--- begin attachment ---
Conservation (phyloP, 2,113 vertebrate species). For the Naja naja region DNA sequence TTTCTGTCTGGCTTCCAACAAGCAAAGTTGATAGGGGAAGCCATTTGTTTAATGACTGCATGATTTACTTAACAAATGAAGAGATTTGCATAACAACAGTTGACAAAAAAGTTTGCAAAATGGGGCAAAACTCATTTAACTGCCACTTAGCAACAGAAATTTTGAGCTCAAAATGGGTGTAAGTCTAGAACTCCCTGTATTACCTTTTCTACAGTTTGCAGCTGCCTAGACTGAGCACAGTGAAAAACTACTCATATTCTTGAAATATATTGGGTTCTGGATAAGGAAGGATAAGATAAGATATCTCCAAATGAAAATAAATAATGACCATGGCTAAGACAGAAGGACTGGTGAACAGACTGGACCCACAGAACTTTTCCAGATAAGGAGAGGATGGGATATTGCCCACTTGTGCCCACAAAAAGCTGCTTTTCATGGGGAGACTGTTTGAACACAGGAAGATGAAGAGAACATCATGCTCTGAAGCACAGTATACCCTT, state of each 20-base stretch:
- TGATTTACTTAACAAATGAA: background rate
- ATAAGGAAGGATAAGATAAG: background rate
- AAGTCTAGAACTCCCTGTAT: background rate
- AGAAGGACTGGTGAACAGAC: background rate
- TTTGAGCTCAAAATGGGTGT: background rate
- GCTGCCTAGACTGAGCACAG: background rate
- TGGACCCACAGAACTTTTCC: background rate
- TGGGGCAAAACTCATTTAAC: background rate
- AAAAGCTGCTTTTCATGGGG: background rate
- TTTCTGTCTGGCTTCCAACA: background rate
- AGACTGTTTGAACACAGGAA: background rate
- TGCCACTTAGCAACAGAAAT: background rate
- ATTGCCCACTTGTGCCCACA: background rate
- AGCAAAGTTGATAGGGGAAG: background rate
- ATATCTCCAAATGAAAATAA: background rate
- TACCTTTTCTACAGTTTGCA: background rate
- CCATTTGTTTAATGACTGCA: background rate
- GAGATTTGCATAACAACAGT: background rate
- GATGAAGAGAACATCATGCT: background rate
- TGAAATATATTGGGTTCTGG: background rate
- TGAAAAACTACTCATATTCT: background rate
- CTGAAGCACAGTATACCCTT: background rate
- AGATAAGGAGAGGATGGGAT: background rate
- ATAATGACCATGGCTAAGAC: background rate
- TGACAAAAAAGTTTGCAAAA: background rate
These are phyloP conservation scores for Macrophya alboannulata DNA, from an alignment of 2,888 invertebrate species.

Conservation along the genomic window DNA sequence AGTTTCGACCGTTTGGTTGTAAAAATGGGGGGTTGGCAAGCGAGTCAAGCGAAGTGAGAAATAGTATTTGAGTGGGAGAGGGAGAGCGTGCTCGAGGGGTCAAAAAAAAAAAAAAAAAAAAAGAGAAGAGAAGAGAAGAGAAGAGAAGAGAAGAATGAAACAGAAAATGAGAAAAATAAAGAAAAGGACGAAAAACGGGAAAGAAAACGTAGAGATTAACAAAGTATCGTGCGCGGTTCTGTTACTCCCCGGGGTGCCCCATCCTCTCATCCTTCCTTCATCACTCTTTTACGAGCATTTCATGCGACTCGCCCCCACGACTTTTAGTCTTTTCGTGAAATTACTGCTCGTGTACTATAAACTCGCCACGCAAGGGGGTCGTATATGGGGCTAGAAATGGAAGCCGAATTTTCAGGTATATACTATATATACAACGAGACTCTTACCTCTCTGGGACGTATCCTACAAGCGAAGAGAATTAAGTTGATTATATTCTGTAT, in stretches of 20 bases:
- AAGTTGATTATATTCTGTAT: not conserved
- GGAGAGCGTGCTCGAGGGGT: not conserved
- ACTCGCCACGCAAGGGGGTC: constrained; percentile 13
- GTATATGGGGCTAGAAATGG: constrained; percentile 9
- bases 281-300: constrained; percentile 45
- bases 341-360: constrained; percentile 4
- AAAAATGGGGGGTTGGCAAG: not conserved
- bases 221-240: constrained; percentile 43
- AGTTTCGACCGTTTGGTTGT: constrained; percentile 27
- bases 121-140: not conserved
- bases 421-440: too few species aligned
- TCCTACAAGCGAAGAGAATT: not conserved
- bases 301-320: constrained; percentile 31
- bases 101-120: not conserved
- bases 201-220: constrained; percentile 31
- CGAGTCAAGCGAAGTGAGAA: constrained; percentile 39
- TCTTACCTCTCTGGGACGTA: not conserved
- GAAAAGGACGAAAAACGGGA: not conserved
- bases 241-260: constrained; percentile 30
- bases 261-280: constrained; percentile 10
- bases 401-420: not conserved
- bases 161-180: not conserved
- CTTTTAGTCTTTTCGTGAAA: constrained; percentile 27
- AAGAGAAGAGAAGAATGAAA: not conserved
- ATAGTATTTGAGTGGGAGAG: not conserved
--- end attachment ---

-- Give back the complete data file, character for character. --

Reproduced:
Conservation (phyloP, 2,113 vertebrate species). For the Naja naja region DNA sequence TTTCTGTCTGGCTTCCAACAAGCAAAGTTGATAGGGGAAGCCATTTGTTTAATGACTGCATGATTTACTTAACAAATGAAGAGATTTGCATAACAACAGTTGACAAAAAAGTTTGCAAAATGGGGCAAAACTCATTTAACTGCCACTTAGCAACAGAAATTTTGAGCTCAAAATGGGTGTAAGTCTAGAACTCCCTGTATTACCTTTTCTACAGTTTGCAGCTGCCTAGACTGAGCACAGTGAAAAACTACTCATATTCTTGAAATATATTGGGTTCTGGATAAGGAAGGATAAGATAAGATATCTCCAAATGAAAATAAATAATGACCATGGCTAAGACAGAAGGACTGGTGAACAGACTGGACCCACAGAACTTTTCCAGATAAGGAGAGGATGGGATATTGCCCACTTGTGCCCACAAAAAGCTGCTTTTCATGGGGAGACTGTTTGAACACAGGAAGATGAAGAGAACATCATGCTCTGAAGCACAGTATACCCTT, state of each 20-base stretch:
- TGATTTACTTAACAAATGAA: background rate
- ATAAGGAAGGATAAGATAAG: background rate
- AAGTCTAGAACTCCCTGTAT: background rate
- AGAAGGACTGGTGAACAGAC: background rate
- TTTGAGCTCAAAATGGGTGT: background rate
- GCTGCCTAGACTGAGCACAG: background rate
- TGGACCCACAGAACTTTTCC: background rate
- TGGGGCAAAACTCATTTAAC: background rate
- AAAAGCTGCTTTTCATGGGG: background rate
- TTTCTGTCTGGCTTCCAACA: background rate
- AGACTGTTTGAACACAGGAA: background rate
- TGCCACTTAGCAACAGAAAT: background rate
- ATTGCCCACTTGTGCCCACA: background rate
- AGCAAAGTTGATAGGGGAAG: background rate
- ATATCTCCAAATGAAAATAA: background rate
- TACCTTTTCTACAGTTTGCA: background rate
- CCATTTGTTTAATGACTGCA: background rate
- GAGATTTGCATAACAACAGT: background rate
- GATGAAGAGAACATCATGCT: background rate
- TGAAATATATTGGGTTCTGG: background rate
- TGAAAAACTACTCATATTCT: background rate
- CTGAAGCACAGTATACCCTT: background rate
- AGATAAGGAGAGGATGGGAT: background rate
- ATAATGACCATGGCTAAGAC: background rate
- TGACAAAAAAGTTTGCAAAA: background rate
These are phyloP conservation scores for Macrophya alboannulata DNA, from an alignment of 2,888 invertebrate species.

Conservation along the genomic window DNA sequence AGTTTCGACCGTTTGGTTGTAAAAATGGGGGGTTGGCAAGCGAGTCAAGCGAAGTGAGAAATAGTATTTGAGTGGGAGAGGGAGAGCGTGCTCGAGGGGTCAAAAAAAAAAAAAAAAAAAAAGAGAAGAGAAGAGAAGAGAAGAGAAGAGAAGAATGAAACAGAAAATGAGAAAAATAAAGAAAAGGACGAAAAACGGGAAAGAAAACGTAGAGATTAACAAAGTATCGTGCGCGGTTCTGTTACTCCCCGGGGTGCCCCATCCTCTCATCCTTCCTTCATCACTCTTTTACGAGCATTTCATGCGACTCGCCCCCACGACTTTTAGTCTTTTCGTGAAATTACTGCTCGTGTACTATAAACTCGCCACGCAAGGGGGTCGTATATGGGGCTAGAAATGGAAGCCGAATTTTCAGGTATATACTATATATACAACGAGACTCTTACCTCTCTGGGACGTATCCTACAAGCGAAGAGAATTAAGTTGATTATATTCTGTAT, in stretches of 20 bases:
- AAGTTGATTATATTCTGTAT: not conserved
- GGAGAGCGTGCTCGAGGGGT: not conserved
- ACTCGCCACGCAAGGGGGTC: constrained; percentile 13
- GTATATGGGGCTAGAAATGG: constrained; percentile 9
- bases 281-300: constrained; percentile 45
- bases 341-360: constrained; percentile 4
- AAAAATGGGGGGTTGGCAAG: not conserved
- bases 221-240: constrained; percentile 43
- AGTTTCGACCGTTTGGTTGT: constrained; percentile 27
- bases 121-140: not conserved
- bases 421-440: too few species aligned
- TCCTACAAGCGAAGAGAATT: not conserved
- bases 301-320: constrained; percentile 31
- bases 101-120: not conserved
- bases 201-220: constrained; percentile 31
- CGAGTCAAGCGAAGTGAGAA: constrained; percentile 39
- TCTTACCTCTCTGGGACGTA: not conserved
- GAAAAGGACGAAAAACGGGA: not conserved
- bases 241-260: constrained; percentile 30
- bases 261-280: constrained; percentile 10
- bases 401-420: not conserved
- bases 161-180: not conserved
- CTTTTAGTCTTTTCGTGAAA: constrained; percentile 27
- AAGAGAAGAGAAGAATGAAA: not conserved
- ATAGTATTTGAGTGGGAGAG: not conserved